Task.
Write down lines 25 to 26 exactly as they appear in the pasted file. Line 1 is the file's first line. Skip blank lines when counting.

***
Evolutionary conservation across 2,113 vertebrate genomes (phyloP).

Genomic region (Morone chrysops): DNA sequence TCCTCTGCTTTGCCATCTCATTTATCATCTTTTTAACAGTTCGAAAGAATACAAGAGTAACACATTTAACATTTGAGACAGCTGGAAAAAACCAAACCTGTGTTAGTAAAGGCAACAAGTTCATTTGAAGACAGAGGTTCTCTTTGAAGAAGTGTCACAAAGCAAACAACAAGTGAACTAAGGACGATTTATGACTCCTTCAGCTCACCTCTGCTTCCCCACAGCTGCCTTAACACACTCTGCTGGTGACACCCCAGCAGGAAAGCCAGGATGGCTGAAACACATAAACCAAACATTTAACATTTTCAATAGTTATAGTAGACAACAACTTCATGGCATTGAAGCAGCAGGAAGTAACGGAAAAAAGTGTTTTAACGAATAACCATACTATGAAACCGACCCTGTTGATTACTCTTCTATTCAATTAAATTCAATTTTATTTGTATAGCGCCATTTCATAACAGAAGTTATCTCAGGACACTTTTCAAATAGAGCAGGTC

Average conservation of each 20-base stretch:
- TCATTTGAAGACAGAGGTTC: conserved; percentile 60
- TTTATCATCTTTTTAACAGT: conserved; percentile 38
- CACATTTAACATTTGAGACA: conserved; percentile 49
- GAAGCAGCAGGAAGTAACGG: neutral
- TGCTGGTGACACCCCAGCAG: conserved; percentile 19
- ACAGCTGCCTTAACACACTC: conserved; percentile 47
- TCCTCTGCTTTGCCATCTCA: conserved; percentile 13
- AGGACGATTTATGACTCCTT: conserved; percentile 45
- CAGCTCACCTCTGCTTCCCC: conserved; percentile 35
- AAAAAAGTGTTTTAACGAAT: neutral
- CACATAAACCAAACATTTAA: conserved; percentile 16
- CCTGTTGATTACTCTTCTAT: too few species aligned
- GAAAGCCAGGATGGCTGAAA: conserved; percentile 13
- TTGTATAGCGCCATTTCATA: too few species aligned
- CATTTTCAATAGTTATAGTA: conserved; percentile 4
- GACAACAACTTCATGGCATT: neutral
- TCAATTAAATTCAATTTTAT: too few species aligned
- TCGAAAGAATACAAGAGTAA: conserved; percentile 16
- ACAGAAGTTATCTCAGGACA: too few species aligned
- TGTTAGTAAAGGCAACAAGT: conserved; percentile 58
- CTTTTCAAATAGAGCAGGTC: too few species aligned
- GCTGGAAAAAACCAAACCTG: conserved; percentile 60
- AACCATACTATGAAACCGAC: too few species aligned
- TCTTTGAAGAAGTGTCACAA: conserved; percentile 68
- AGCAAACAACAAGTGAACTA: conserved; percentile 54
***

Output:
- GCTGGAAAAAACCAAACCTG: conserved; percentile 60
- AACCATACTATGAAACCGAC: too few species aligned